Leading up to the 2008 American Presidential election, Barack Obama told his supporters that they were taking part in history, and that Election Day would be a defining moment of our time. Curator, editor and producer Jeff Deutchman was "curious about what history looks like" and commissioned more than 20 filmmakers from all over the world to record their experiences of Nov. 4, 2008.
His groundbreaking film is an experiment in interactive history or, as he describes it, "a participatory documentary." Footage was shot between the hours of 8 a.m. Nov. 4 to 4 a.m. Nov. 5, in Paris, Berlin, Dubai, Geneva and New Delhi, as well as across the United States.
The world had its eyes on us that day, and Deutchman's compelling film captures the reasons why. Interviews are rife with words such as "phenomenon,” “unprecedented,” “empowered,” “inspired,” “American dream” and, of course, “hope and change." It was a day about which everyone had an opinion, it seems. Perhaps, therein lies the historical importance of Nov. 4, 2008.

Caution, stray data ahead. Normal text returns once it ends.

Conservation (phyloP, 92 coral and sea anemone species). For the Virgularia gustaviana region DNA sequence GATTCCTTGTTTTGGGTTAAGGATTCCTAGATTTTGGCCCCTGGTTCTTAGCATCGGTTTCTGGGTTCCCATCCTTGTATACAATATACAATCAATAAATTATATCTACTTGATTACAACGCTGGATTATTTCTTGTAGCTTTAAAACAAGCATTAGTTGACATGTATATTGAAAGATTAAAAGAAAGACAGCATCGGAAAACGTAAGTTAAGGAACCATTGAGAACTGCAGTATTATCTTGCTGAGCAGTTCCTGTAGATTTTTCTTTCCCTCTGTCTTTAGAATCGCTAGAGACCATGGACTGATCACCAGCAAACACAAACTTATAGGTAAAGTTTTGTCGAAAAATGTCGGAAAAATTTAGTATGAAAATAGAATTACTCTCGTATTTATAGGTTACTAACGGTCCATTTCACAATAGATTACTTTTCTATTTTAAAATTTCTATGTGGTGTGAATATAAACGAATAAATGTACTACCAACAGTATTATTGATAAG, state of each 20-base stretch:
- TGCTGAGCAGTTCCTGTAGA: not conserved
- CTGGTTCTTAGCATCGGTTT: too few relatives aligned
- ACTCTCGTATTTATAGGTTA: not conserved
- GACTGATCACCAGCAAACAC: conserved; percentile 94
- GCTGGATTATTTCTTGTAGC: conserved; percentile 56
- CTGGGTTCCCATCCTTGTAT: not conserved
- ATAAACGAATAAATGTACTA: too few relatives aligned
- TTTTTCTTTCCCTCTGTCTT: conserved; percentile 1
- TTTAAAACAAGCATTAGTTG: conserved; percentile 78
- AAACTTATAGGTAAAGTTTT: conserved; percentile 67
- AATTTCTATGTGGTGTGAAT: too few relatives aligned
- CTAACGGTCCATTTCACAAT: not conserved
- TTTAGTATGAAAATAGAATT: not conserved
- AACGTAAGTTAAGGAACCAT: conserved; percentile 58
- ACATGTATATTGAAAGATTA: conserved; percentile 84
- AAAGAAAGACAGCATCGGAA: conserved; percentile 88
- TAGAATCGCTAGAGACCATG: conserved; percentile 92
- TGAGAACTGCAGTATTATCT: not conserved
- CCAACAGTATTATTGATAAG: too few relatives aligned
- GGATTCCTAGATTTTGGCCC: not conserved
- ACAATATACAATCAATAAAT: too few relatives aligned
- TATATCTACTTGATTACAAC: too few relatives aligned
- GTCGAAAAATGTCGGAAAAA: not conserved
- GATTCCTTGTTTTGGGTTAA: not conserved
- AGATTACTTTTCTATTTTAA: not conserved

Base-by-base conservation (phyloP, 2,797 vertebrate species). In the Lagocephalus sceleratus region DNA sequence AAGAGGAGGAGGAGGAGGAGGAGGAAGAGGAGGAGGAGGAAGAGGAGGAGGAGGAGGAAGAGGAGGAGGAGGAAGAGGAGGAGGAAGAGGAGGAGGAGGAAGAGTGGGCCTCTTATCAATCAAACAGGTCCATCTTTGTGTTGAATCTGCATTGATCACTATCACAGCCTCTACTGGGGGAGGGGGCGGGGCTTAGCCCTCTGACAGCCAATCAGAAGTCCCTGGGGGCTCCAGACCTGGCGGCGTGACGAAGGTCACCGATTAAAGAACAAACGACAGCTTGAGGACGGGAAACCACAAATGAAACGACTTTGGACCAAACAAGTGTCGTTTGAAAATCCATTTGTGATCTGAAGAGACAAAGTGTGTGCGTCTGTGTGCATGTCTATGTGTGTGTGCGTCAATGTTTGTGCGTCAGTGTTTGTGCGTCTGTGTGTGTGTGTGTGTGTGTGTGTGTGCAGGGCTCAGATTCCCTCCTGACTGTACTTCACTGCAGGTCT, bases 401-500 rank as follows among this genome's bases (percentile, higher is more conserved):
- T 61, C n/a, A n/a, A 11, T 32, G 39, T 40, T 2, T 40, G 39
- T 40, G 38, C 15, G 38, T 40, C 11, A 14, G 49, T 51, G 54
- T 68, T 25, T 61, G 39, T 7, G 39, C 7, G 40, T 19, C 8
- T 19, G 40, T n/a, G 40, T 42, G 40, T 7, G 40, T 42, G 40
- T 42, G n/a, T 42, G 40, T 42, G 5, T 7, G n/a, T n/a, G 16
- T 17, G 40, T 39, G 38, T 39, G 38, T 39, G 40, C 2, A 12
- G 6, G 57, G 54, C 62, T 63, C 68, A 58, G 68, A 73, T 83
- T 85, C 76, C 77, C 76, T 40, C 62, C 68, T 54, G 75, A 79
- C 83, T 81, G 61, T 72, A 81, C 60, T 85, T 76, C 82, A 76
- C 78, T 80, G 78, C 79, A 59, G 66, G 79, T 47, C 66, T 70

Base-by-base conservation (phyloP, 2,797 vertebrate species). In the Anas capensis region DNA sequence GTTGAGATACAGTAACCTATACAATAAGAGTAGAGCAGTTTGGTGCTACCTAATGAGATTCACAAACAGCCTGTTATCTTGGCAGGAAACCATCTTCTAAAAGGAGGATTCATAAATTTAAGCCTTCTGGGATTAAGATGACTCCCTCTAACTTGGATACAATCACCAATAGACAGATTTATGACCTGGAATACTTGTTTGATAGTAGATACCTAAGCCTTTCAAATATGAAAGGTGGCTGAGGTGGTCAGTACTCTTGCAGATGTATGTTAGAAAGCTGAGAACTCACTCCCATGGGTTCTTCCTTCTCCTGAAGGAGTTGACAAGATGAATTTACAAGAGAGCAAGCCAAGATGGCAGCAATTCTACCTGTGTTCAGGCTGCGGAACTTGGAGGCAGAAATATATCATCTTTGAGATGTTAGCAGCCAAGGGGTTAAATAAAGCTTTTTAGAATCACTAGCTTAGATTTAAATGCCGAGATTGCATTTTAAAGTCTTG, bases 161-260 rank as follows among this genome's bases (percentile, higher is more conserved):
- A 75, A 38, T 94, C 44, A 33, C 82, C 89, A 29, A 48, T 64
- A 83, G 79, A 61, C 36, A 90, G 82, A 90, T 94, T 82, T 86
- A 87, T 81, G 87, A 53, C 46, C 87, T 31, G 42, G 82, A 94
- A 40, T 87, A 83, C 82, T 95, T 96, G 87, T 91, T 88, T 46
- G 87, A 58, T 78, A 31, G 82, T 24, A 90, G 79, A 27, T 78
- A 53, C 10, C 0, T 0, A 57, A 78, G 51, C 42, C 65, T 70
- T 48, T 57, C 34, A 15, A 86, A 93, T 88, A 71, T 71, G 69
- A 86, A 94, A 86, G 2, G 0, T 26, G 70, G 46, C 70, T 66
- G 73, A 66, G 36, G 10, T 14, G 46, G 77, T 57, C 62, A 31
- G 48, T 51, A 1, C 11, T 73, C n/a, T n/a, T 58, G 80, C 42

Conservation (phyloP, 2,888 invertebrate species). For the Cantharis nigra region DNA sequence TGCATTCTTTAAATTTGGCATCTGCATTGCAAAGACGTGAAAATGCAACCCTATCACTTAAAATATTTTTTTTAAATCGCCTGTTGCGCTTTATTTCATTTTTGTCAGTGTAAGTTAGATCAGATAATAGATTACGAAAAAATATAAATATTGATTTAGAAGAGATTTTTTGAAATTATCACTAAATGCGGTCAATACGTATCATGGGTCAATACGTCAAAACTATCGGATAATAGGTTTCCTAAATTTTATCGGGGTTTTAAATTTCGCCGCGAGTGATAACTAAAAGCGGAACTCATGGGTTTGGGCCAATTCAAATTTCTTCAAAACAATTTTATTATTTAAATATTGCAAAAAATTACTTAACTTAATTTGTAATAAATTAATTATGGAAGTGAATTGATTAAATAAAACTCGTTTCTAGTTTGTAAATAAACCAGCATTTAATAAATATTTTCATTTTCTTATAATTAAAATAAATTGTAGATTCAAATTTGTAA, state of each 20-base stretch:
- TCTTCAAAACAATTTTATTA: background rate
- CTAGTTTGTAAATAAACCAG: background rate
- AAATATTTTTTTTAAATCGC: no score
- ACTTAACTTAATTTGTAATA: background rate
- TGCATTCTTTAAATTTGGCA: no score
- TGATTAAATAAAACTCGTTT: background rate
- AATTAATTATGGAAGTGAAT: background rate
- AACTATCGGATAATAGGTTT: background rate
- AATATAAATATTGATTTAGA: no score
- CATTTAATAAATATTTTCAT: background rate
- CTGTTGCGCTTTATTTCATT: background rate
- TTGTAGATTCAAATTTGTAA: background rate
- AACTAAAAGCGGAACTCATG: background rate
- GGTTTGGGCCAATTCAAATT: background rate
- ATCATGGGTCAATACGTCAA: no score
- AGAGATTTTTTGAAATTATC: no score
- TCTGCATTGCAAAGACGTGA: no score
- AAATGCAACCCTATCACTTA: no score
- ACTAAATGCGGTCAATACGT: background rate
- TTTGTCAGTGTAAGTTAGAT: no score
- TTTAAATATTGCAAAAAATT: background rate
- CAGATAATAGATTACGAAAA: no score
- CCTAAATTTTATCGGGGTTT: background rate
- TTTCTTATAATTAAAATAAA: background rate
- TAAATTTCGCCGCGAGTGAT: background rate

Whether you voted for Obama, it was quite evident that an almost perfect storm of events paved the way for the election of the first black American president. Deutchman does not analyze those factors but, instead, focuses on the democratic process and those who get involved in it.
The concept of "consensual cinema" is both unique and enticing. Deutchman's film is a work in progress as he encourages everyone to submit his footage of Nov. 4, 2008 at its conclusion. It’s history in the making.
— Pam Nadon
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